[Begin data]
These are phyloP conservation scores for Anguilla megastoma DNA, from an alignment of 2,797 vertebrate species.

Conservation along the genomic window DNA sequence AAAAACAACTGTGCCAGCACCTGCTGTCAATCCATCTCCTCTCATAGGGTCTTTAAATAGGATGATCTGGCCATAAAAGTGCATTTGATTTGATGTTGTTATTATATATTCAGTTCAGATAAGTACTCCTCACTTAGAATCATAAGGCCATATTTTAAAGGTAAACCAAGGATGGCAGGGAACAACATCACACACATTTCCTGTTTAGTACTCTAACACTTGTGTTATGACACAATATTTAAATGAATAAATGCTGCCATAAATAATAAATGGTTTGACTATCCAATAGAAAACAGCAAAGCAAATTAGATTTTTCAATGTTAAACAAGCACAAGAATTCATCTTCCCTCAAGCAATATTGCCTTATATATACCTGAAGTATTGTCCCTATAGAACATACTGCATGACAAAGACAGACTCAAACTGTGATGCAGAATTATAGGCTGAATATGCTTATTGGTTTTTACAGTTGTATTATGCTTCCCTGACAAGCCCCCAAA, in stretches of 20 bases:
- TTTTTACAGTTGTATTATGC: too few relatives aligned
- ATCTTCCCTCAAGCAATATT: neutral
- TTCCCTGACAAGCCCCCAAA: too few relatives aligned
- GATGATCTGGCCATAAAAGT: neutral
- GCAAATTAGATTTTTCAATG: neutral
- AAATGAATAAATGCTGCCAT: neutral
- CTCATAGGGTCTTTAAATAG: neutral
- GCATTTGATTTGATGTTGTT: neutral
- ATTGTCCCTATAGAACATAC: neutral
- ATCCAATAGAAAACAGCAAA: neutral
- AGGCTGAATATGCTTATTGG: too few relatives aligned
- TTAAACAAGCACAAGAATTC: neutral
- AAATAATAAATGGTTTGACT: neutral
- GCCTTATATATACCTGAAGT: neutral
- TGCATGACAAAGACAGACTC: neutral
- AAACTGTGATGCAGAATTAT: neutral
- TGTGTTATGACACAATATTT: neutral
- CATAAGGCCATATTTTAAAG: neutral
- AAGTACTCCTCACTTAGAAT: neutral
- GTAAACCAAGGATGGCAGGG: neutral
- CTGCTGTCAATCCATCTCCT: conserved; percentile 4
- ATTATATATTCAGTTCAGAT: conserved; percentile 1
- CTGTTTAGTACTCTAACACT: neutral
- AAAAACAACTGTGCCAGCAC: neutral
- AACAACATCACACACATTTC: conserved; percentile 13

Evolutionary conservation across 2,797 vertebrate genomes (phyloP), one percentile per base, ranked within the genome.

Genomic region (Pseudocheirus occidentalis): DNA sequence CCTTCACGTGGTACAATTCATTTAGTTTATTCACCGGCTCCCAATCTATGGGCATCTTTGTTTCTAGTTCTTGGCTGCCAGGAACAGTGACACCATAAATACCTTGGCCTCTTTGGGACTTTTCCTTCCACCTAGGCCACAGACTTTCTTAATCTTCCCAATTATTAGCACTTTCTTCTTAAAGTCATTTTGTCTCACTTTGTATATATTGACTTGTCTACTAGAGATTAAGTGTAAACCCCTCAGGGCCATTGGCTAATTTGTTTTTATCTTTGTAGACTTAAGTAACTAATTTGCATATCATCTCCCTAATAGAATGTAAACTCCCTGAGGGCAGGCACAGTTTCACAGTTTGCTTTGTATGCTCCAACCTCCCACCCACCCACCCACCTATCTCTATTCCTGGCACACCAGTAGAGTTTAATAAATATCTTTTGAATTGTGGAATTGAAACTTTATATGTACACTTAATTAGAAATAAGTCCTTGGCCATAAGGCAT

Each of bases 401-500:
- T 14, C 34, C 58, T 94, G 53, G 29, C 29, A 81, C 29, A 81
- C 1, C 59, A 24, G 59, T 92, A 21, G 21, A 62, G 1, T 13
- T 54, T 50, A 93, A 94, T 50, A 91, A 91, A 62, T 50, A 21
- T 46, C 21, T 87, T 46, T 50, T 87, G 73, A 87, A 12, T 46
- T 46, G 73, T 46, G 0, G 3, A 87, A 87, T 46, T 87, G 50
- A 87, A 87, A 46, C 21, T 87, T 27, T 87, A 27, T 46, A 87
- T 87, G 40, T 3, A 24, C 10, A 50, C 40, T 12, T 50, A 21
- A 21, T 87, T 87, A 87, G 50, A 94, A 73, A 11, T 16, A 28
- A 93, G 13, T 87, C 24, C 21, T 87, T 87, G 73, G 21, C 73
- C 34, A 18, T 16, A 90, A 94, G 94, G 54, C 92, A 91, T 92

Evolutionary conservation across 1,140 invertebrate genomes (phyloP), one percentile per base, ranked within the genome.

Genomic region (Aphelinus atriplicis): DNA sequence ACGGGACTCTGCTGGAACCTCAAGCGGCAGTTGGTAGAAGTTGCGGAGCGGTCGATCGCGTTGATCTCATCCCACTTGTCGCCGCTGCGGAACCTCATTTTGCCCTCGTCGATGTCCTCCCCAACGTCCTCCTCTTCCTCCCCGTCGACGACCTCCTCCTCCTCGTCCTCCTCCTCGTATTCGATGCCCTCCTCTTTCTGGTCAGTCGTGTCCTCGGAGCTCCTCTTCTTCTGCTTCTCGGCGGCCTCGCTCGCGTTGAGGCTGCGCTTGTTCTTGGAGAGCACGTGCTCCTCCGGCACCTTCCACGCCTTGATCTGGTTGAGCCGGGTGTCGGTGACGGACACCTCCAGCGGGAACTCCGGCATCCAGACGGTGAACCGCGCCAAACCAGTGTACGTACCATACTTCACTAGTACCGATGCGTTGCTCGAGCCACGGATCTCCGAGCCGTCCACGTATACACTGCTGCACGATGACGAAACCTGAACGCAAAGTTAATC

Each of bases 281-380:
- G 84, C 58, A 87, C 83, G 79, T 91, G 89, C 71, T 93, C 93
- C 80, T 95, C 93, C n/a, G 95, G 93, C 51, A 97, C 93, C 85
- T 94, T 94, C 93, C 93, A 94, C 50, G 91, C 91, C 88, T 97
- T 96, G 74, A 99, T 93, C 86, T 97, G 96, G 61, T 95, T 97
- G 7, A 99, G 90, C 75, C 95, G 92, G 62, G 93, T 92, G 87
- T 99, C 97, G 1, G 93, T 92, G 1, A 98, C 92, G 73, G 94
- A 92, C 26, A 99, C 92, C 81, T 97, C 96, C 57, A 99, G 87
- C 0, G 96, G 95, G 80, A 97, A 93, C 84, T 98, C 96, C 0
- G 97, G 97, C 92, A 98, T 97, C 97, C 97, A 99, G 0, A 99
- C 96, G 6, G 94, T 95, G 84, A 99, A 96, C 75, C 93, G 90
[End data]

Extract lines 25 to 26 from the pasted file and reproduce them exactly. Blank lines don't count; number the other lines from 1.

- CTGTTTAGTACTCTAACACT: neutral
- AAAAACAACTGTGCCAGCAC: neutral